Synchronisation with Europe

The Baltic states have historically operated in synch with the electric power systems of Russia and Belarus. The origins of the idea to synchronise with the European grid go back as far as 2007, when the prime ministers of the Baltic states proposed the idea of investigating this possibility. The synchronisation of the Baltics with the European electric power networks is planned for 2025.

Main benefits

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Security: synchronisation will result in the Baltic electric power transmission system becoming part of the European system, meaning more independence from Russia and a more reliable electric power supply.

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Price levelling: as a result of synchronisation, Latvia will join the EU market, which will make it possible to level electricity prices throughout the region.

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Traders and producers of electric power will be able to sell electric power everywhere in Continental Europe. Studies by European group operators show that the cost of electric power in the Nordic Countries is to decrease over the next decade, resulting in a benefit for the Latvian consumer.

Project schedule

The origins of the idea to synchronise with the European grid go back as far as 2007, when the prime ministers of the Baltic states proposed the idea of investigating this possibility. The synchronisation of the Baltics with the European electric power networks is planned for 2025.

Communique between prime ministers of the Baltic states
2007
 
 
2013
Synchronisation feasibility study

Approved synchronisation roadmap

2015
 
 
2015

Negotiations with Poland’s TSO and EC have begun

Technical and economic analysis of synchronisation scenario

2017
 

 

2017
Isolated operation testing study of the Baltic states’ electric power system

Political roadmap for synchronisation signed by the EC, and prime ministers of the Baltic states and Poland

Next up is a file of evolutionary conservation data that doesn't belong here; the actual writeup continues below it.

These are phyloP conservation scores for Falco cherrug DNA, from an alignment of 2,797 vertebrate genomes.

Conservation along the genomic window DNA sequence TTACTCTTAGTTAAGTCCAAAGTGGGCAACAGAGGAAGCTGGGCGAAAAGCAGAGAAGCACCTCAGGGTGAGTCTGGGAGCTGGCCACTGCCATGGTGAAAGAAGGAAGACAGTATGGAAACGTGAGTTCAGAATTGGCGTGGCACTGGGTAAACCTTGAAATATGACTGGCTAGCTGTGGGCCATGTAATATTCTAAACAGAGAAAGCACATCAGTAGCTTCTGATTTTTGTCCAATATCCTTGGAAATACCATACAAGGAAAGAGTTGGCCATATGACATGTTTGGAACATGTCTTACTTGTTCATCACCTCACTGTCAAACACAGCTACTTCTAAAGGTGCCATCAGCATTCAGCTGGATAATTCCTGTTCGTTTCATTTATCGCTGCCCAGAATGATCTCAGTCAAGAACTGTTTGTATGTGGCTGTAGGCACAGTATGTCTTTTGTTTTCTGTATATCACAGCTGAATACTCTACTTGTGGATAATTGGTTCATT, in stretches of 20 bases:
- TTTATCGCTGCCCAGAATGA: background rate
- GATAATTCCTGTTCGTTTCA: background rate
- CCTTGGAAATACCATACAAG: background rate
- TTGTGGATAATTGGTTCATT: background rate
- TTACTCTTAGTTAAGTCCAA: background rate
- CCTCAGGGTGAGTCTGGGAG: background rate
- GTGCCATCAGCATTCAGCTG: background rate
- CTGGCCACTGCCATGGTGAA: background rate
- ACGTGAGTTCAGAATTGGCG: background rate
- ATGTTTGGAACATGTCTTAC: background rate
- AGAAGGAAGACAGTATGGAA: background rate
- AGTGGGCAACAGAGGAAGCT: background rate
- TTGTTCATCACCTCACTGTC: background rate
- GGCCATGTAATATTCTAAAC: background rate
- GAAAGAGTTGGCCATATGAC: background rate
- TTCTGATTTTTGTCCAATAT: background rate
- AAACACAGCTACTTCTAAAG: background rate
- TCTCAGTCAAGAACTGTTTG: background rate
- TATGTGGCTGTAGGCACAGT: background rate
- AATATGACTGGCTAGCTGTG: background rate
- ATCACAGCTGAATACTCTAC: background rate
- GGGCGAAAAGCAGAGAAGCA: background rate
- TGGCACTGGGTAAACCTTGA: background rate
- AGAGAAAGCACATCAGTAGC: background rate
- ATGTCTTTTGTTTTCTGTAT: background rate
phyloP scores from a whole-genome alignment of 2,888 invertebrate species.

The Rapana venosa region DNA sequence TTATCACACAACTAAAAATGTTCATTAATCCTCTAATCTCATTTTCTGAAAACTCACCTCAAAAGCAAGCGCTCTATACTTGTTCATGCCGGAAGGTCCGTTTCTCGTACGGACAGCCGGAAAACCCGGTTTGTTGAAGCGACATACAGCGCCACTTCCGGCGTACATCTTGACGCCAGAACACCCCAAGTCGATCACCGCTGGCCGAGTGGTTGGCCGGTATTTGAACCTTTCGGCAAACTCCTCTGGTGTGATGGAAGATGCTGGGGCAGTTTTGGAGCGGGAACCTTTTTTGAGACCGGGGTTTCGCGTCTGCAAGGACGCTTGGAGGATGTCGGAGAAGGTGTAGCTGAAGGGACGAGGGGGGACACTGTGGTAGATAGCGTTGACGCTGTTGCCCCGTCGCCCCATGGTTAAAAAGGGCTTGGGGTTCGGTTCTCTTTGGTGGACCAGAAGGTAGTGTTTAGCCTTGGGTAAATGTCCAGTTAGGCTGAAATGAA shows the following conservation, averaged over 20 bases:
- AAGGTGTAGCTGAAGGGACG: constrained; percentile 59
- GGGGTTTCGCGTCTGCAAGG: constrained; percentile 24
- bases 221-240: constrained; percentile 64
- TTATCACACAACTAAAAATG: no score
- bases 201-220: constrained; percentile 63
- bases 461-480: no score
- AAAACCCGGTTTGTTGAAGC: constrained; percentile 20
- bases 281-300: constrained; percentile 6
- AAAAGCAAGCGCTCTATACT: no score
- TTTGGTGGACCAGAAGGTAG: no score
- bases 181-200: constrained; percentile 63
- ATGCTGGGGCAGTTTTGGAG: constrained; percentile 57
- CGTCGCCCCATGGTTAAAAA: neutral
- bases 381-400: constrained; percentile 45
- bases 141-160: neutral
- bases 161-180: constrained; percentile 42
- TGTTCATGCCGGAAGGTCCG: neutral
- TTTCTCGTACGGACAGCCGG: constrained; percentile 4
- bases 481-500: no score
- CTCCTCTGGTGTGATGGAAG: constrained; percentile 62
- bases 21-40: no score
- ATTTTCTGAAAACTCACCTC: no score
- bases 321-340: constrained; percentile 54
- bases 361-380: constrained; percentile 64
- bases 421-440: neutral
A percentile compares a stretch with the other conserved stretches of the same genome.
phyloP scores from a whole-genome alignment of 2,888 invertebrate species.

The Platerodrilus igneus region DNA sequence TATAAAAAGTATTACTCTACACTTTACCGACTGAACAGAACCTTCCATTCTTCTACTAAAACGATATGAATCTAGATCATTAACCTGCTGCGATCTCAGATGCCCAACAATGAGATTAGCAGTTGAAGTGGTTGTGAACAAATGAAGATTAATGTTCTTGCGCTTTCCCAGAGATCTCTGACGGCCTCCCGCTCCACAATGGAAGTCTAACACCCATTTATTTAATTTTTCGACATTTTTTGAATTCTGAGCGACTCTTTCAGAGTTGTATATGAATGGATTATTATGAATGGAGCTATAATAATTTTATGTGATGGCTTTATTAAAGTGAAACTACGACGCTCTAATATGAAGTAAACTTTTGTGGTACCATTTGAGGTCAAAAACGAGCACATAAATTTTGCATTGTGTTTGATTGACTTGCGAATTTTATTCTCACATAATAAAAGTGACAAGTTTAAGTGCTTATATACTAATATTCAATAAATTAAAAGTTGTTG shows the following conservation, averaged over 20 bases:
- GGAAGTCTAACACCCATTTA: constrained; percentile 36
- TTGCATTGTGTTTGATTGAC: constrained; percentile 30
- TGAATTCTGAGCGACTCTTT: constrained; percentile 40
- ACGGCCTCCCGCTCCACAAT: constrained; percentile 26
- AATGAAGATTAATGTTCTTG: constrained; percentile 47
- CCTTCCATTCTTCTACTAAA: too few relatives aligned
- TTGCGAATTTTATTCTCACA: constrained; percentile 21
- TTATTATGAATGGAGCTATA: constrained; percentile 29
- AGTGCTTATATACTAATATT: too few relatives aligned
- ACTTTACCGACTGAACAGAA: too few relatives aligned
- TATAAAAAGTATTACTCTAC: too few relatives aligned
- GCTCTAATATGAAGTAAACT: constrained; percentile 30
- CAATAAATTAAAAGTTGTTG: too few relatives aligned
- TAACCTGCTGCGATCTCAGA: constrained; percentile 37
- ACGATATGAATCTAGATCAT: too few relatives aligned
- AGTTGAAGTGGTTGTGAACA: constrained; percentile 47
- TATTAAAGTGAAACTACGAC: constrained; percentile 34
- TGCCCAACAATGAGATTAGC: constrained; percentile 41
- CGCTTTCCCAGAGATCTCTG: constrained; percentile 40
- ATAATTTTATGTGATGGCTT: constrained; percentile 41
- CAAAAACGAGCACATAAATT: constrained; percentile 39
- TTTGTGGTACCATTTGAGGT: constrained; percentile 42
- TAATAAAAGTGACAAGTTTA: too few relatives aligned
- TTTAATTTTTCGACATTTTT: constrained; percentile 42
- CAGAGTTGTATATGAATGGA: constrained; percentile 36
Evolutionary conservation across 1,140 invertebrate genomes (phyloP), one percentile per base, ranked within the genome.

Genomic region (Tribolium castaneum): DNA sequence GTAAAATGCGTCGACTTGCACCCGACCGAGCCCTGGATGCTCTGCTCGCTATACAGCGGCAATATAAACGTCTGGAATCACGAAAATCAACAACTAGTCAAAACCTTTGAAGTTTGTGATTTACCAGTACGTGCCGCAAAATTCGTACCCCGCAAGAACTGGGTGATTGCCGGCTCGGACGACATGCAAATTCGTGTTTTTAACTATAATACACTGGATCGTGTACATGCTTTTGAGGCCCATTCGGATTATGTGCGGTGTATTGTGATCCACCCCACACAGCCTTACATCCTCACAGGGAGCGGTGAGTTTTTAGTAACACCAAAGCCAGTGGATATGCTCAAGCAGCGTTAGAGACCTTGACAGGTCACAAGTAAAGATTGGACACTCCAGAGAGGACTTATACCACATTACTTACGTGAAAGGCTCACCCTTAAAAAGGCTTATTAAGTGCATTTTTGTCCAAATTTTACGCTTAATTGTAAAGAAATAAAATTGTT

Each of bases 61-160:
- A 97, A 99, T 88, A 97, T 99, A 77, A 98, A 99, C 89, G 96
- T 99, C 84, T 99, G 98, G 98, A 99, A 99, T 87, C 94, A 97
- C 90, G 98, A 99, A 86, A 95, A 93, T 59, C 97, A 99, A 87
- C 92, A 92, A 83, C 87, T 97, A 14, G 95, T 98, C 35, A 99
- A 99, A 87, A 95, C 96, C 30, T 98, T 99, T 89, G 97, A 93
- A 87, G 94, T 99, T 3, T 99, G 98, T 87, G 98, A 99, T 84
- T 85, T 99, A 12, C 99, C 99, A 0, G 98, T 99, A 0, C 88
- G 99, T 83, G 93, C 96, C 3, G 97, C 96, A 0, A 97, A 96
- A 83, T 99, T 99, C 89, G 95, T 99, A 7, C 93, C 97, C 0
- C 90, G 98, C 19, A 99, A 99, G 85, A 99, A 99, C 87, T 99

2018
 
 
2018
Frequency stability study
On 14.09.2018, a political decision regarding the further progress of the synchronisation process in accordance with the solution recommended in studies was adopted by the high-level work group of the Baltic Energy Market Interconnection Plan (BEMIP) member states
2018
 
 
2018
An application for expansion of the synchronous zone was submitted to ENTSO-E in September

The European Union (EU) decided to grant 323 million euros to finance the project of synchronising the electric networks of the Baltic states and Europe, with AS ‘Augstsprieguma tīkls’ receiving 57.75 million euros, which is 75% of the funding necessary to carry out the infrastructure work of the first stage of the synchronisation project

2019
 
 
2019

On 27.05.2019, the agreement for the connection of the Baltic states to the Continental Europe synchronous electric power network operation zone and its annex regarding the overall technical measures to be implemented for beginning synchronous operation took effect

Technical requirement implementation phase and synchronous operation testing
2020
 
 
Until 2025
Strengthening of the Baltic electric transmission network
Synchronisation of the Baltic states with Continental Europe and their de-synchronisation from BRELL
2025
 
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Frequently asked questions
Why is synchronisation necessary?
What is synchronous operation and synchronisation of electric power networks with Europe?
When will synchronisation take place?
What will synchronisation cost?
What projects must be implemented in Latvia?
 
Why is synchronisation necessary?

The Baltic states have historically operated in synch with the electric power systems of Russia and Belarus. The goal of synchronisation is to make the electric power systems of the Baltics synchronous with Europe, thus reducing dependence on decisions made outside the EU. Synchronisation will expand the ability of the Baltic states to independently manage their electric power systems, striking a balance between production and consumption, managing the necessary reliability reserves, and controlling electric power flows and frequencies without interventions by countries from outside the European Union. The most important benefit will be that of security: synchronisation will result in the Baltic electric power transmission system becoming part of the European system, meaning more independence from Russia and a more reliable electric power supply.